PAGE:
How the UK failed black Britain’s would-be pop superstars

From Mis-Teeq to Eternal, British pop music is indebted to the powerhouse vocals provided by black groups and soloists. So why are they still curiously absent from the scene? Asks Janine Francois

Monday 05 October 2020 16:35 BST
‘Mis-Teeq were huge at one time. If their record label Telstar had not gone bust at the point when their careers were taking off in 2005, who knows how much bigger they could have been?’ asks Janine Francois
‘Mis-Teeq were huge at one time. If their record label Telstar had not gone bust at the point when their careers were taking off in 2005, who knows how much bigger they could have been?’ asks Janine Francois (Getty Images)

Growing up as a teenager from Stratford, you just knew certain things to be true, even if you did not know quite how to explain them.  

I knew Stratford was the “endz”, because my friends and I would hang out in the mall, as there were fewer recreational provisions on offer to us.

I knew other people viewed Newham, one of London’s chronically deprived boroughs, as a “rough” area, or believed our schools weren’t as equipped as others.

At 15, I didn’t attribute Newham’s generational poverty to decades of underfunding. All I knew was that it was where I lived. It was only when I became an adult that I realised what those structural inequalities meant. The same way I experienced Stratford’s deprivation was how I eventually came to understand black women’s underrepresentation in UK music.  

At that age, much like I knew I lived in the “endz”, I knew that I liked Mis-Teeq. I did not attribute my liking of Mis-Teeq to the fact that they were the only all-black British girl group out at the time. When you’re a teenager, enjoying a pop group is not considered a political act, but when you add 20 years and reflection, you realise being a fan of the only black British girl band illuminates how erased black women were and still are within the UK music industry.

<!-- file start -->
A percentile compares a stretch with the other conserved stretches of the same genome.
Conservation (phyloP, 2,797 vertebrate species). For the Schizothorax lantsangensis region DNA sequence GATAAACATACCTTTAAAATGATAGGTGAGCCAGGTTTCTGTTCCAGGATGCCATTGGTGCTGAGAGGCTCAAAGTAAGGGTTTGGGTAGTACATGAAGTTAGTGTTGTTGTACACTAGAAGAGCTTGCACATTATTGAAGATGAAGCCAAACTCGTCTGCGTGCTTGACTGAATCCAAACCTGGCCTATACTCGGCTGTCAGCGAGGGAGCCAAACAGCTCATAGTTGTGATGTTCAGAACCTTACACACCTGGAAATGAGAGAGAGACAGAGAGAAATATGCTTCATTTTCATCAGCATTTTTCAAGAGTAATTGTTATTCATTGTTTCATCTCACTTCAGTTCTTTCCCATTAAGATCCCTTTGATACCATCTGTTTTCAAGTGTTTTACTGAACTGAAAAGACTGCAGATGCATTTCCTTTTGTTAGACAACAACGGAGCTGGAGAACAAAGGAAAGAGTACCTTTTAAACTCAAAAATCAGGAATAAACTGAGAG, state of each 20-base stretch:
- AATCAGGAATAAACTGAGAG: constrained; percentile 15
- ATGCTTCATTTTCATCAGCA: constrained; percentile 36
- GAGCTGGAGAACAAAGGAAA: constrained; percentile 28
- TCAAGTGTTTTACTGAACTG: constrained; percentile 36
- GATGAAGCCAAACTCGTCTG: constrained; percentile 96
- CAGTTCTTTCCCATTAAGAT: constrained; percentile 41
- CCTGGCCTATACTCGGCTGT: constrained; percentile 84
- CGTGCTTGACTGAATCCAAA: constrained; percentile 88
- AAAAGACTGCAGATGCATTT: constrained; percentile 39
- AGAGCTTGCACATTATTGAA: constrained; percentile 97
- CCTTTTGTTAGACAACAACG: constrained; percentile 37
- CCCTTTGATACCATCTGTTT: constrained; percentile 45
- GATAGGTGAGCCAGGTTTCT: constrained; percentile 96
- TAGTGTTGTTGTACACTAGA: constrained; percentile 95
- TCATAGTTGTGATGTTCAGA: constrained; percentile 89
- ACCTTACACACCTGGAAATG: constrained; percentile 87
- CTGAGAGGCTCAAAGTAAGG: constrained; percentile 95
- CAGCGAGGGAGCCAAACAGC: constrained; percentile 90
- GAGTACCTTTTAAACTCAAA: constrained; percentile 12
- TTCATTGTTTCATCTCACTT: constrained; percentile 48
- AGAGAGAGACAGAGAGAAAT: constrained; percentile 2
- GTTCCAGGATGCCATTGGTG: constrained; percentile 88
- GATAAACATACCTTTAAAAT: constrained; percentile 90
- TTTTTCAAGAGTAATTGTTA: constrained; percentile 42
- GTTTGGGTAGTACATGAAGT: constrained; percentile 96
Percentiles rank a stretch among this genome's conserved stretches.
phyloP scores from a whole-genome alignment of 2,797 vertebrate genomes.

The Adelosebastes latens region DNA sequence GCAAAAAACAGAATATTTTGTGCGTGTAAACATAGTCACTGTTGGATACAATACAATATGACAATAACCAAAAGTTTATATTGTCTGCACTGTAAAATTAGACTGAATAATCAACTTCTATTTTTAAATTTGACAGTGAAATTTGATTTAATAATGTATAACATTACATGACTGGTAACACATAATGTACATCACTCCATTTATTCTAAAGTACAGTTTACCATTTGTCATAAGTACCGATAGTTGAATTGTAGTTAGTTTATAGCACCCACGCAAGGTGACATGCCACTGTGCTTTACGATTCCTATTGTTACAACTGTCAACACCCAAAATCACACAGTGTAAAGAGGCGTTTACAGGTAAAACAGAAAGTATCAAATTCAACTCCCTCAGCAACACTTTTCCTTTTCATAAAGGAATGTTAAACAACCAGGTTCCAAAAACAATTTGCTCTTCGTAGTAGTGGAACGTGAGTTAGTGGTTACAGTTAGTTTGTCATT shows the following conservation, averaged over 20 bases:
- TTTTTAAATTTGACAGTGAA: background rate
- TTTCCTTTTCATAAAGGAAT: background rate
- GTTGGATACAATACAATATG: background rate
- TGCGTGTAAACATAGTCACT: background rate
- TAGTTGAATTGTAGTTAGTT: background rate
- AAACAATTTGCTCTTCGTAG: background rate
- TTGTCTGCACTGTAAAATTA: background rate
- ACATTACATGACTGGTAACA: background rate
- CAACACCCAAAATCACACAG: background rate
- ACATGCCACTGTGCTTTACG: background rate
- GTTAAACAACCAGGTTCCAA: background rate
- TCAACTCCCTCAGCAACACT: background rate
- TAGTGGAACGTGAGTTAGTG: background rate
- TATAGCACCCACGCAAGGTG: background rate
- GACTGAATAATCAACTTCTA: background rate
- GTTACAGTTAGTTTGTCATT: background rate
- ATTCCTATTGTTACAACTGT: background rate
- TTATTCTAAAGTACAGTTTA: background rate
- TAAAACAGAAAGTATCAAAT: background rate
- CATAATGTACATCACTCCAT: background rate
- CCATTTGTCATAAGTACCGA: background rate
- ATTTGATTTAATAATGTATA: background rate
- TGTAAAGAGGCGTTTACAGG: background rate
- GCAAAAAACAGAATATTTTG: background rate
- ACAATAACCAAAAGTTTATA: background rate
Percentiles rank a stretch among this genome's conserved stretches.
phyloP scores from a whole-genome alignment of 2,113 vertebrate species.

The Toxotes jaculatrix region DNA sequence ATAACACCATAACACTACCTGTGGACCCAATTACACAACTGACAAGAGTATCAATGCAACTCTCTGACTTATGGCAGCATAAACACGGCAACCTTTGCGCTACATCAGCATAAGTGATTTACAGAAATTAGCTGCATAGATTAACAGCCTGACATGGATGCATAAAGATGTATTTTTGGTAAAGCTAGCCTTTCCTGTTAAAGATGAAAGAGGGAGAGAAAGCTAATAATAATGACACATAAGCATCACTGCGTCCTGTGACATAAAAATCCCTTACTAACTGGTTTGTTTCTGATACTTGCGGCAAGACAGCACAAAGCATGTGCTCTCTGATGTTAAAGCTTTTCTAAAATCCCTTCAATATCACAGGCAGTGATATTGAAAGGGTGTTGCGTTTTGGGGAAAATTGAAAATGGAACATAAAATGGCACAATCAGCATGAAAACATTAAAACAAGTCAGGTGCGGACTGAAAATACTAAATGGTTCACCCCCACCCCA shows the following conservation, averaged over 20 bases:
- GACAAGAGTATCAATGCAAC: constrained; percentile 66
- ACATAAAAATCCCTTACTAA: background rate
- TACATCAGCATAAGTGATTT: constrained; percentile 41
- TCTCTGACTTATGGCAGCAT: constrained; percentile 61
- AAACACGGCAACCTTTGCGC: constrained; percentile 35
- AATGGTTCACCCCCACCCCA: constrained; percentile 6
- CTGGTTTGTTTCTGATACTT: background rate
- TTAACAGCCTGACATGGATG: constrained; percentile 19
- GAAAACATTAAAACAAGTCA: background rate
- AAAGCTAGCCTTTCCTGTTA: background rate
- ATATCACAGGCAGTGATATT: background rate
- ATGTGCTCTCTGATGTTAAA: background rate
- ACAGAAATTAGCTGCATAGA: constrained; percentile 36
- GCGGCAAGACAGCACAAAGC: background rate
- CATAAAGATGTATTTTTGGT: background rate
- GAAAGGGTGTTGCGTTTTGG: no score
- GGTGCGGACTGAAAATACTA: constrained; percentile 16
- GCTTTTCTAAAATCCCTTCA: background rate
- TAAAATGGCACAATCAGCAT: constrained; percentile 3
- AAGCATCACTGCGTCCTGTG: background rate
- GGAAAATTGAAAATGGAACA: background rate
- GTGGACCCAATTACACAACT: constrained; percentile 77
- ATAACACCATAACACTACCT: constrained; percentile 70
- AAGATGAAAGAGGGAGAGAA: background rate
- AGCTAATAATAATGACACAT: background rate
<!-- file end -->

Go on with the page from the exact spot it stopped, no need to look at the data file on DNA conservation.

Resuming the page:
I remember 2003, the year Mis-Teeq’s album Eye-Candy was released, so vividly. I was growing into my adult body and recall literally waking up one morning with D-cup boobs. I was becoming a woman, a young black woman. My ideas of womanhood were not just shaped by that of my mother and older sister, but also the imagery that I was exposed to.  

Mis-Teeq represented women who were stylish, sophisticated and sexy. I desperately wanted to be like Sabrina, the epitome of beauty as far as I was concerned. I was clearly emulating women who looked like me. It is only now as an adult that I have realised not only how integral seeing a black woman with darker skin was for my self-esteem and confidence but also life-affirming. In the early 2000s where conversations about colourism were non-existent, there was something empowering about a dark-skinned woman being centred in that way, and all while drawing on the import of the “independent women” maxim à la our black American sisters  – Destiny’s Child – of empowerment and in part owning one’s sexuality.  

Mis-Teeq may have had only three albums, two of which were studio recordings and the latter a compilation. Lickin’ on Both Sides, their debut album, reached number three in the UK charts and went on to become double-platinum, spawning a string of top ten hits. They also won two Mobo awards and were nominated for four Brit Awards in a span of two years. But what really catapulted Mis-Teeq internationally, was the song “Scandalous” from Eye-Candy. The catchy chorus, infectious baseline and its sexually suggestive lyrics, highlighted where women were at during the early 2000s, especially black women.  

Whenever I hear the opening lyrics to that song, the strings, thumping baseline and sirens make the hairs on my body stand to attention, instantly taking me back to my 15-year-old self, lip-synching in front of my mirror, sultry strut in tow.

Mis-Teeq performing on stage on in Tokyo, Japan, November 11, 2003
Mis-Teeq performing on stage on in Tokyo, Japan, November 11, 2003 (Getty Images)